Doris’s Digest #5: Was Shakespeare an Extra Terrestrial?

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William Shakespeare is universally acknowledged as the greatest playwright the world has ever known. But is it really possible that the son of a bloke from the West Midlands who knitted wooly gloves for a living could have written thirty seven plays and a hundred and fifty odd sonnets, all regarded as classics of English Literature?
Professor Nigel Cabbàge of the Department of Alien Literature at the University of Bulawayo, New England, U.S.A. thinks not. But whilst other academics suggest that his works were really penned by figures such as Francis Bacon, Joe Egg, or Capability Brown-Sauce, Cabbàge believes that they were produced by visitors to our world from the far reaches of outer space.
“Everyone knows that during the late 1500s and the Early 1600s sightings of flying saucers, silver men with red eyes, and strange coloured lights in the skies above Great Britain were more frequent than at any other time in history” suggests Cabbàge, “I believe that sections of Elizabethan society were in regular contact with beings from other worlds.
It may seem far fetched at first” he continues “but once you accept the basic idea, there is a wealth of support in the original Shakesperian texts.
For example in “Loves Labour’s Lost” (act 4, scene 3) Brion suggests that being “let out in saucers” would be a suitable cure for fever, a clear reference to the advanced medical technology of visitors from other worlds”.
Hamlet is a particular source of evidence for Cabbàge who states that even the name Hamlet, suggests a man who was used to travelling in strange, cigar shaped objects, and his quote from act 2, scene 2 “O God, I could be bounded in a nutshell and count myself a king of infinite space” suggests a small interplanetary space pod. In Act 3, scene 4 Hamlet suggests that he will “blow (his supporters) at the moon.” Adding “O, ’tis most sweet when in one line, two crafts directly meet” clearly speaking about ships docking in space.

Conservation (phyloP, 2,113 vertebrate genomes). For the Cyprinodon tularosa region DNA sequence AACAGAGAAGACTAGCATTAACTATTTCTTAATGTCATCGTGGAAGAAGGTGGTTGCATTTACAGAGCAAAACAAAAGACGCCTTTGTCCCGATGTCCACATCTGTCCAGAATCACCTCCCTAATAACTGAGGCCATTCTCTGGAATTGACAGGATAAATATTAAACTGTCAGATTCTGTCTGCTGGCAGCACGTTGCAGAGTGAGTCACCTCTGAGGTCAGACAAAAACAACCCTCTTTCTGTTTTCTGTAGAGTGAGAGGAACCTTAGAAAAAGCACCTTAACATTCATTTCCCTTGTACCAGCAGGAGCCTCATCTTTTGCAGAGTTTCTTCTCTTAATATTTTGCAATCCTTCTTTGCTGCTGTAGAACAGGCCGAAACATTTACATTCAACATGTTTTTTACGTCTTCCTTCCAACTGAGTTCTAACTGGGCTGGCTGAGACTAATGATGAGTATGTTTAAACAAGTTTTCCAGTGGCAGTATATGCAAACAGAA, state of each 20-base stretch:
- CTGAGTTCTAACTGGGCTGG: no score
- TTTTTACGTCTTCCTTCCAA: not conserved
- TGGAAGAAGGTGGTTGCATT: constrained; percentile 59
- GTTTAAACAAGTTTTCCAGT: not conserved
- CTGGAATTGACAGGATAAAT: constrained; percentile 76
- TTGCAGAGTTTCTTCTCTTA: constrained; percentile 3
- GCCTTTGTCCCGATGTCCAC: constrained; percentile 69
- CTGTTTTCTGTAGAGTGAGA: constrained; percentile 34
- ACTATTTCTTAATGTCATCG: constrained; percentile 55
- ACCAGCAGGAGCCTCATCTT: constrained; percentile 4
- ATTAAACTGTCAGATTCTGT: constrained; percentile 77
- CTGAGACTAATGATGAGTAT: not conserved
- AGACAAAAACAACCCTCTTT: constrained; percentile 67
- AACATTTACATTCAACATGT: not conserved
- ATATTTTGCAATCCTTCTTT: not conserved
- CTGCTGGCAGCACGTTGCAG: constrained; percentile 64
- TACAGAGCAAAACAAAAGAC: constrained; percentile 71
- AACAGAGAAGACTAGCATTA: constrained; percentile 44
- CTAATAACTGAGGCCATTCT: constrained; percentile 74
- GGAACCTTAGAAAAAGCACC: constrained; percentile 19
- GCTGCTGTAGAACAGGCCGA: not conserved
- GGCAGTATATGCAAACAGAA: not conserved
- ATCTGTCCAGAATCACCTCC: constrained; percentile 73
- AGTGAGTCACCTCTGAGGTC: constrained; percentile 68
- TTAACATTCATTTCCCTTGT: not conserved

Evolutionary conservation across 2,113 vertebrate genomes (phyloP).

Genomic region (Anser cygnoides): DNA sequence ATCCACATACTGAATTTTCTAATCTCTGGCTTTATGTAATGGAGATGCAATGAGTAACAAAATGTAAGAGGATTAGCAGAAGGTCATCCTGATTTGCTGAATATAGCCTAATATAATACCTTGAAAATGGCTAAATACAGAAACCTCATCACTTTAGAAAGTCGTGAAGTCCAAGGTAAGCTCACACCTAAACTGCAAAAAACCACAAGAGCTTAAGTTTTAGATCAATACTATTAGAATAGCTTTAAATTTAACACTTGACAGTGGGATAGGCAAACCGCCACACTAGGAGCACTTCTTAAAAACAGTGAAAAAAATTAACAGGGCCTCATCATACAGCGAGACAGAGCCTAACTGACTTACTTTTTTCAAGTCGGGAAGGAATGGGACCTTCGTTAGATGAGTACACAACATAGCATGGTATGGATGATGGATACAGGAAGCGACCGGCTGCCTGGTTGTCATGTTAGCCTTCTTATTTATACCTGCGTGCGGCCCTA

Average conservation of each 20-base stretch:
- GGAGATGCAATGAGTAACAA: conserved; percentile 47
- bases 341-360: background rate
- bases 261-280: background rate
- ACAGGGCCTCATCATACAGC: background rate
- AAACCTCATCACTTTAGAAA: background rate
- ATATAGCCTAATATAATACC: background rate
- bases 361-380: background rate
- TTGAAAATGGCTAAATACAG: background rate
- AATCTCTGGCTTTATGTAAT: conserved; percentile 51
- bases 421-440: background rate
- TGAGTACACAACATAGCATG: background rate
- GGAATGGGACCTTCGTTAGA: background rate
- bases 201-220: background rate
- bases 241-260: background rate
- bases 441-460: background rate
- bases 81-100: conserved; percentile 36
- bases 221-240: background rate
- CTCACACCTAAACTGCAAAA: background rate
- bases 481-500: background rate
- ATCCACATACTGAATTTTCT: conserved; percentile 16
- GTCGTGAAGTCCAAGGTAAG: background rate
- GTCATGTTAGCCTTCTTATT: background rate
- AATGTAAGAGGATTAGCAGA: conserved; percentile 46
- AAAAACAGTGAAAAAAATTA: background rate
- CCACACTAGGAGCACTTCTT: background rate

Cabbàge is adamant that Shakespeare’s works are littered with references such as these. He points to Henry 6th part 1: act 1, scene 1 where the Duke of Bedford says “Prosper this realm, keep it from civil broils, combat with adverse planets in the heavens!” suggesting an interplanetary war!
Also many characters in Shakespeare are said to be “Mantuan” including Romeo out of “Romeo and Juliet” Cabbàge is adamant that this is an Elizabethan mis-spelling of “Martian.” It makes you think, doesn’t it?
The main problem with Cabbàge’s argument, apart from the fact that he is clearly crackers, is the question of why extra terrestrials would come to earth, leave us with a set of plays and poems, and then nothing be heard of them for nearly four hundred years?
His answer is that the Shakesperian works were intended as advice from advanced civilisations, a blueprint if you will, for how we should live. They could only leave the message and then, Under complex interplanetary non interference rules, a bit like the prime directive in Star Trek, they only had a limited time to leave the message and then they had to leave us be. However, some important figures in the Elizabethan court such as Sir Walter Raleigh and Sir Francis Chichester may have had a few goes in flying saucers and picked up a few tips and tricks whilst they were at it.
“Since my landing I have understood your lord has betook himself to unknown travels. My message must return from whence it came”. (Pericles: Prince of Tyre 1.3)

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